Roughly 2 million people visit the Dazaifu Tenmangu shrine in Japan’s Fukuoka prefecture each year, and most approach on foot, following a pavered street through a historic district. Among the shops that sell lucky wooden bullfinch carvings and sweet bean-paste-filled rice cakes called umegae mochi, there is a new, and familiar, face: the stylized siren of Starbucks.
In Dazaifu, however, the store does not follow the formula used by the coffee conglomerate’s in-house designers, a group that is stationed in 14 offices worldwide. The building owner, the Manten Corp., asked that Starbucks work with Tokyo-based Kengo Kuma & Associates (KKA) on the interior. The partnership was a good fit. “We found that his [Kuma’s] design sensibility matches our aesthetic point of view,” says Arthur Rubinfeld, president of Starbucks global development.
The Dazaifu store “is located at the main approach to one of the most prestigious and popular shrines in Japan,” says KKA principal Kengo Kuma, Hon. FAIA. “The path is lined with old, low-storied, traditional Japanese houses and shops, so we thought our design of Starbucks would best harmonize the scene.” Using a palette of modest materials, Kuma’s team designed a single-story enclosure made from razor-thin, coated-steel sheets. Inside the 210-square-meter (2,260-square-foot) café, a screed floor and chipboard walls and ceilings are impeccably detailed, but these fade to the background behind the structure’s showcase: 2,000 woven cedar sticks.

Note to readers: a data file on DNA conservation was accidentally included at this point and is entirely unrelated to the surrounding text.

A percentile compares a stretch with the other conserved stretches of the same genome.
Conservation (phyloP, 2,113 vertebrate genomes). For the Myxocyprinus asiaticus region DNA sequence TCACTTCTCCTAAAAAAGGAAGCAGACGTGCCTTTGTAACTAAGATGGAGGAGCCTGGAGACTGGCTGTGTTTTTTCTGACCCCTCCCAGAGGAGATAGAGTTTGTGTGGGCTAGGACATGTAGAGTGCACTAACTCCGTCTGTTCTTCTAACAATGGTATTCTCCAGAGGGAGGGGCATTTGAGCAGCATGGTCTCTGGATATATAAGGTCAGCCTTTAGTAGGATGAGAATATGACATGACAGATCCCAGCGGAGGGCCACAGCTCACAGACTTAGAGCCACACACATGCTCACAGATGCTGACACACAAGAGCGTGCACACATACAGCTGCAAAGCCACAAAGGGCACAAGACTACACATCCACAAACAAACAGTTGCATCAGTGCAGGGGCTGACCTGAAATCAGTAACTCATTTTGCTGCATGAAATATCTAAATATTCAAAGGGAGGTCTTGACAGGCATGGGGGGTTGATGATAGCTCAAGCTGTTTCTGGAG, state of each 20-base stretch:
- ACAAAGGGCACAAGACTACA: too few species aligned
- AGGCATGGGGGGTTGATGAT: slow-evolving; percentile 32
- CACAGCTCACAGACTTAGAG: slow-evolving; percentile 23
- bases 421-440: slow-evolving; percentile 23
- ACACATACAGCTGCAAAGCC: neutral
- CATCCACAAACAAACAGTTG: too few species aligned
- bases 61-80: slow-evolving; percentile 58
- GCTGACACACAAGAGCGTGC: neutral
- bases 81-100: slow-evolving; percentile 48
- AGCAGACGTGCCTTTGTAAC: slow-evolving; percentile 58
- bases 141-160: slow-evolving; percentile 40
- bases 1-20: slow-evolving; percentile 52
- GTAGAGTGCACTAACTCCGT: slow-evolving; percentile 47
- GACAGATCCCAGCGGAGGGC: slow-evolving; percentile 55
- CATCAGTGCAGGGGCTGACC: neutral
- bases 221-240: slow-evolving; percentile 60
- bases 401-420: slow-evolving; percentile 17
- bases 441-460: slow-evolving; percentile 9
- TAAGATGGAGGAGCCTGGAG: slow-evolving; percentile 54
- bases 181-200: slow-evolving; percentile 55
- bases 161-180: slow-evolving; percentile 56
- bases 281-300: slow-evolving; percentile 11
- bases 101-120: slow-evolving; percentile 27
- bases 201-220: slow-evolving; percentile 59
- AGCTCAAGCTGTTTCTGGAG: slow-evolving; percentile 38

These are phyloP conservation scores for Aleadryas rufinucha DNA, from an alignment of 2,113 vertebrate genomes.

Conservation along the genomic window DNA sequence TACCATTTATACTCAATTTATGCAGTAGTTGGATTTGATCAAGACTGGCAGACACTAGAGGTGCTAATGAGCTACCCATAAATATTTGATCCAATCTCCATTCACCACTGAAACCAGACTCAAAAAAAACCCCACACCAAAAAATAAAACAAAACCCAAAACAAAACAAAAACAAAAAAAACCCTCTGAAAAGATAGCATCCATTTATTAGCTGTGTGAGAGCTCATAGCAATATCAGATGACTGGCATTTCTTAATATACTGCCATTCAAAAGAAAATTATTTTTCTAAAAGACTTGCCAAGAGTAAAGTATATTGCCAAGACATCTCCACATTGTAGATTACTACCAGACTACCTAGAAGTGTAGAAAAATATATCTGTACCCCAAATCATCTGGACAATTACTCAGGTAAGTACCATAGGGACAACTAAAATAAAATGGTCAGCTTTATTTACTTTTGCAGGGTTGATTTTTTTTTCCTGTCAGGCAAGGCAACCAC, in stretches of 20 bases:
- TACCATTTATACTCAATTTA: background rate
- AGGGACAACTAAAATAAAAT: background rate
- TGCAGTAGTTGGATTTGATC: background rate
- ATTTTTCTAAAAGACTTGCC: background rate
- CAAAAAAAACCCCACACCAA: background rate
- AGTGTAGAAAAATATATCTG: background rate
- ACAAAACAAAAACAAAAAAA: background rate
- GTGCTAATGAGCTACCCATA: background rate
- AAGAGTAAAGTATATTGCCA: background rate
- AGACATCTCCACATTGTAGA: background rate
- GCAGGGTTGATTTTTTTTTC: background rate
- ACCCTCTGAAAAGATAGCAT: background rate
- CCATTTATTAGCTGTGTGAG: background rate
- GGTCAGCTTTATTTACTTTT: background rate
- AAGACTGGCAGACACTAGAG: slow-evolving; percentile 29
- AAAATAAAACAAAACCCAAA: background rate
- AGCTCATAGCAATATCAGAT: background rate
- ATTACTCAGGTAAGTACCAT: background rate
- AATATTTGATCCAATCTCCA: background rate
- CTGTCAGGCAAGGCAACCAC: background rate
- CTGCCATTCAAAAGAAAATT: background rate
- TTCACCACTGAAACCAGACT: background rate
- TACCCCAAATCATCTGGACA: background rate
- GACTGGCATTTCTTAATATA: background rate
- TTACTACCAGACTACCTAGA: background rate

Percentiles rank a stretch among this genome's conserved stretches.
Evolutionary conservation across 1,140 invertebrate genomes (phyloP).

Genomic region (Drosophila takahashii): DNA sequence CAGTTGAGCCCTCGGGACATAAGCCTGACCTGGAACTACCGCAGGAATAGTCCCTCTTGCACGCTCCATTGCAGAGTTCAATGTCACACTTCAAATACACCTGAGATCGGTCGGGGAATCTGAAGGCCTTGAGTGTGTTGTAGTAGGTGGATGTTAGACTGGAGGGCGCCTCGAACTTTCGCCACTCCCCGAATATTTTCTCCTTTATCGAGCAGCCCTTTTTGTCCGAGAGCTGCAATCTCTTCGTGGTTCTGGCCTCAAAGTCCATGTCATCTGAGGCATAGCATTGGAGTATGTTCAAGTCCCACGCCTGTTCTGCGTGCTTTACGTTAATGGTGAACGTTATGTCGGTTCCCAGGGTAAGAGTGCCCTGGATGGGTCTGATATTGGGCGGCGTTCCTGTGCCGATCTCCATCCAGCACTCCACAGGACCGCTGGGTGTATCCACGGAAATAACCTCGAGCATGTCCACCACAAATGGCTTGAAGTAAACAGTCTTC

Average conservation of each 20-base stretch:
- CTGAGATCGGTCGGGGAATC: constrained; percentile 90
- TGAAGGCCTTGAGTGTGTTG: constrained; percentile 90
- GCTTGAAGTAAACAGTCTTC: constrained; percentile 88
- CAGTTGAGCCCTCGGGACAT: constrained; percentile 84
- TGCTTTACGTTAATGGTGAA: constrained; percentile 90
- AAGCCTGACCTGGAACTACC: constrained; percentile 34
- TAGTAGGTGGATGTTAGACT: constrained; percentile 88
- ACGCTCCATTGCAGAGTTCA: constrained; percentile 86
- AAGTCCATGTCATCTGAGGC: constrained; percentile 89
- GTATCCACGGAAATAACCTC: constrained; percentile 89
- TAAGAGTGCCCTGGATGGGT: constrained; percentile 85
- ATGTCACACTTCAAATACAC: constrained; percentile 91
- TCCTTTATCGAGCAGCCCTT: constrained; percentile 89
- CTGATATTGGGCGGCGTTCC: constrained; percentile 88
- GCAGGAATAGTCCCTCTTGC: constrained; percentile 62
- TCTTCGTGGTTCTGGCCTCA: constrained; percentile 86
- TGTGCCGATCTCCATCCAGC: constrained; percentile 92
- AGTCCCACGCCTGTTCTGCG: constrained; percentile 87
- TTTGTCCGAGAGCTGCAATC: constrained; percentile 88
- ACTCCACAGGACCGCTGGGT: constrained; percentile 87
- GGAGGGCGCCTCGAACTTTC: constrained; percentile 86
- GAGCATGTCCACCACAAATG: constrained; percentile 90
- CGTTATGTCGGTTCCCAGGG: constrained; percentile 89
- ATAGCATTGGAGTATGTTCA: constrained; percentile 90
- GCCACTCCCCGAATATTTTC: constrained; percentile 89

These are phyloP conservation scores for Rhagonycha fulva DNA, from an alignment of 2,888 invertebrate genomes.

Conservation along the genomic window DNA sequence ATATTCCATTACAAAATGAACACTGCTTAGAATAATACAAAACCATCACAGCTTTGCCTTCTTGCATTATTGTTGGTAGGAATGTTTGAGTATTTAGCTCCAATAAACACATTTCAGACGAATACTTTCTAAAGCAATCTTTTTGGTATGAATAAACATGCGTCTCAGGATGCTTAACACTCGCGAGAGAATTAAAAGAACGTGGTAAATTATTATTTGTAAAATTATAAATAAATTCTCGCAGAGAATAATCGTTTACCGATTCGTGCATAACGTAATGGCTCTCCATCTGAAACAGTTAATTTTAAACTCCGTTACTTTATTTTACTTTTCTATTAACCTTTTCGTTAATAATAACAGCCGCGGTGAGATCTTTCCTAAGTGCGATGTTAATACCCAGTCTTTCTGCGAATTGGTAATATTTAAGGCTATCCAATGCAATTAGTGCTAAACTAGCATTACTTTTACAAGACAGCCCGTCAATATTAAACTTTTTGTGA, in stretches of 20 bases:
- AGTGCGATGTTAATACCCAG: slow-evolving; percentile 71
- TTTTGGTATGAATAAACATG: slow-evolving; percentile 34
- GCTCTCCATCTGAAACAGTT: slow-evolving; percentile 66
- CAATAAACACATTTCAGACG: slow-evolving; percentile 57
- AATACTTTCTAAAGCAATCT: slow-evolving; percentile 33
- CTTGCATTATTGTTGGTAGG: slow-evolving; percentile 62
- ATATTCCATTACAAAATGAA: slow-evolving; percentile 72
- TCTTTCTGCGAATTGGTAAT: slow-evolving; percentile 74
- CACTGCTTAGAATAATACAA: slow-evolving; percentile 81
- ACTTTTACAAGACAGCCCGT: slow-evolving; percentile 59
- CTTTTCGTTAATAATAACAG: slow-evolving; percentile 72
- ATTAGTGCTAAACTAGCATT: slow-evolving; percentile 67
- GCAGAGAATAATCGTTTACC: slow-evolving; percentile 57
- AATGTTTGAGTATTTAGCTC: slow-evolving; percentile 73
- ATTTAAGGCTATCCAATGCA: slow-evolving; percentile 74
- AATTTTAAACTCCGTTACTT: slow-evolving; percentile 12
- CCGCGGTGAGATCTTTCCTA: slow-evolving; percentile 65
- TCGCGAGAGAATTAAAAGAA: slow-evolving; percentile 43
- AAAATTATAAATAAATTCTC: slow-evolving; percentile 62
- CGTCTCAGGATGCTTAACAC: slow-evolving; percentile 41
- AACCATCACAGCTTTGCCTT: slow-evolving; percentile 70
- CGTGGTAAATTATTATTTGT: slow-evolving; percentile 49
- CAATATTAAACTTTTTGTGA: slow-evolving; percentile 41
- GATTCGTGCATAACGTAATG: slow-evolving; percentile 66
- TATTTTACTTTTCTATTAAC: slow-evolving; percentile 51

The principle, Kuma says, is to “start from a small, human-scale unit … [and carry it through] to the whole. It is one of these ideas of ours that a structure should be built up that way; everything is, in fact, made of tiny particles.” Each stick is 6 centimeters (2.3 inches) square in section, and ranges in length from 1.3 to 4 meters (4.3 to 13 feet). The pieces are woven together on the diagonal; notches carved into the sides of the sticks allow them to fit snugly together, and they are held in place with thin stainless steel pipes. The units build upon each other to form a latticework that covers the length of one wall and stretches across the ceiling plane. “The wooden weaving expresses a sense of depth,” Kuma says, “and customers of the café might feel [that] they drink coffee in a forest.”
Starbucks “continue[s] to receive comments on the store’s beautiful design,” Rubinfeld says. And though “grande no-foam triple-shot latté” might not be in the typical Japanese phrase book, it might be worth looking up before planning a trip to Dazaifu.